During a PET scan:

You may be asked to change into a hospital gown and remove your jewellery, watch, body piercings or any other accessory that contains metal. You may also be asked to empty your bladder.

You may be given a special dye (called contrast material) which can help highlight the areas of your body that are being examined. The dye can be given to you by mouth (in a drink), by injection through a vein in your arm or by an enema in your rectum. You may need to wait for 30 minutes to an hour for your body to absorb the dye.

Next, a nurse or technician will take you to the room which contains the PET scanner. You will be asked to lie on a narrow, motorized table that will slide you into the scanner. The nursing staff may use straps to keep you in position. You can ask for a pillow if you are feeling uncomfortable. You will be asked to remain still for the duration of the scan.

As the table moves you into the PET scanner, the machine will begin to rotate around you. Each rotation will produce several cross-section images of your body. You may hear some buzzing or whirring noises – try not to be alarmed and remember to stay still.

The technicians will be seated in a separate room, but they will be able to see and hear you. You may be asked to communicate with them via intercom.

The scan will usually take about 30 minutes to an hour to complete.

After the scan, you may receive special instructions regarding the contrast material. For example, your technician or doctor may ask you to wait for a few minutes to ensure that you do not have an allergic reaction. You may also be told to drink plenty of fluids to help your kidneys to flush out the contrast material through your urine.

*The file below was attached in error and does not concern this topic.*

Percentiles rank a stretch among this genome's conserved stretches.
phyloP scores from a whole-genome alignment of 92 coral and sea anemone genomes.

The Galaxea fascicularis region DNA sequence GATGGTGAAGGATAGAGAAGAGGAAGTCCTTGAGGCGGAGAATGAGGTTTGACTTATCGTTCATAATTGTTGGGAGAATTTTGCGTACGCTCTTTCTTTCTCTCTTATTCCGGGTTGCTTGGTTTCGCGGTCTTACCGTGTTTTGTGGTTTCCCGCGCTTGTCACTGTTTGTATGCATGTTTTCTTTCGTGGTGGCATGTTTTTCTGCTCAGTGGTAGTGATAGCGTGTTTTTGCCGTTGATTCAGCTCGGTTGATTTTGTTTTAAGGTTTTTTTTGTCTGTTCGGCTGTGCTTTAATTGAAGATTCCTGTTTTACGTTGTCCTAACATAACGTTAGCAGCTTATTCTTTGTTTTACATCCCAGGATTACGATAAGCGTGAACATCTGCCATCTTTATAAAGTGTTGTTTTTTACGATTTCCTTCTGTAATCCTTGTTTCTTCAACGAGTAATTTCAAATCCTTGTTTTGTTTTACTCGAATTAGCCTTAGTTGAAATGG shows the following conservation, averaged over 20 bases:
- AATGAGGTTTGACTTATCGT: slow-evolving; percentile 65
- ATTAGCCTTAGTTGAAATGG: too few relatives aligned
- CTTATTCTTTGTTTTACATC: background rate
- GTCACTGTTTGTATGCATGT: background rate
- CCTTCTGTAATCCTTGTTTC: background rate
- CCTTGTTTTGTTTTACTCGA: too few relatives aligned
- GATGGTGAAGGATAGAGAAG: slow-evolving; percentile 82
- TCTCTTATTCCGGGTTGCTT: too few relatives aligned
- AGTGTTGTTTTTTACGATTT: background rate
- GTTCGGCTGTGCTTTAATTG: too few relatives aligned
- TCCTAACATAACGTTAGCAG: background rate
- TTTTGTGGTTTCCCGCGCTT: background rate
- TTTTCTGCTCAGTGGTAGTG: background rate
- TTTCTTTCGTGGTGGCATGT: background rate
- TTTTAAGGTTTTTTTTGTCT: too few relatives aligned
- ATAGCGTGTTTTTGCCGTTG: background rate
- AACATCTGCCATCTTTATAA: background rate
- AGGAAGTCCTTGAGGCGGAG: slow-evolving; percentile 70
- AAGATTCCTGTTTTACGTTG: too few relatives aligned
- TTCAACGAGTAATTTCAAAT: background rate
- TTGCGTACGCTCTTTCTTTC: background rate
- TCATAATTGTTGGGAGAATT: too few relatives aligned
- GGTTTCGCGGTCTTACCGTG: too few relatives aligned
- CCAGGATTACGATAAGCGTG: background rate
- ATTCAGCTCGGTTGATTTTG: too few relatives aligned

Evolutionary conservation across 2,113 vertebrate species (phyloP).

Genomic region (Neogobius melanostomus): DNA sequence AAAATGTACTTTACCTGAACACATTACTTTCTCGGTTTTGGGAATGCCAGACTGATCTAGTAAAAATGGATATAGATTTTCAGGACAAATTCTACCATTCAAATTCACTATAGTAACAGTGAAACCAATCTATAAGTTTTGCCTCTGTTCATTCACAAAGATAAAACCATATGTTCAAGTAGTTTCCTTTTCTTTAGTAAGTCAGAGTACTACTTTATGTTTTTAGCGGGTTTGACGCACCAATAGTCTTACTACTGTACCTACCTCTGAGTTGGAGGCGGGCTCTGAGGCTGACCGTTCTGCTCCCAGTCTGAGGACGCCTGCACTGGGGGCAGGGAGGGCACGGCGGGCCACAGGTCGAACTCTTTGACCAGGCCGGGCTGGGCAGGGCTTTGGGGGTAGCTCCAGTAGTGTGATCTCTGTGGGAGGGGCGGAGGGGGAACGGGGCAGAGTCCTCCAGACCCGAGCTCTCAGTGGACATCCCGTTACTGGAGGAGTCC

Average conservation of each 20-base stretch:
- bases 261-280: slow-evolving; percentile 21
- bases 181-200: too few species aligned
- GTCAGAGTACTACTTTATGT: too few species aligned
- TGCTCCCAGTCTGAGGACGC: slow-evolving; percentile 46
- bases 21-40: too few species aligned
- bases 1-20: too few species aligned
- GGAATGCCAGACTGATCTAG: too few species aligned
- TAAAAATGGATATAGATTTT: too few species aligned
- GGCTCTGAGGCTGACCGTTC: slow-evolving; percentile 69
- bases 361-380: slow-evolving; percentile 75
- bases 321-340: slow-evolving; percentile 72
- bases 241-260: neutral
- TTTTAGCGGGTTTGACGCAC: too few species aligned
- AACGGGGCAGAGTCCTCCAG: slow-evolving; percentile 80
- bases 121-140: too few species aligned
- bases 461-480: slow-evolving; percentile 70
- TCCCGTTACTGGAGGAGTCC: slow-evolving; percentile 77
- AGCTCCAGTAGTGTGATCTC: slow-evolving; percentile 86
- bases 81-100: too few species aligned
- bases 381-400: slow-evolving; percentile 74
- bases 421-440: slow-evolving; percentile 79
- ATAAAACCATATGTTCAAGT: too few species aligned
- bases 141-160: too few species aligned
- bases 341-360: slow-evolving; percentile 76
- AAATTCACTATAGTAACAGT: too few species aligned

MRI Scan

What to expect

Magnetic resonance imaging (MRI) scan is a procedure in which an MRI scanner uses a high-powered magnet and a computer for comprehensive images of the internal organs and surrounding structures. MRI scans normally add supplementary information about anomalies in the stomach and may be recommended only in select cases. The scan is generally painless. It is important that you choose a doctor and clinical team that you are comfortable with to perform your MRI scan.

You may be asked to refrain from eating or drinking for a few hours before your scan. Be sure to inform your doctor prior to your scan if:

You are pregnant or breastfeeding

You have any metal or electronic
devices implanted in your body (such
as a pacemaker or metal pins)

You are afraid of enclosed spaces
(claustrophobic)

You have previously had an allergic
reaction to contrast material

You are taking any vitamins, ayurvedic
medicines or homeopathic medicines

During a MRI scan: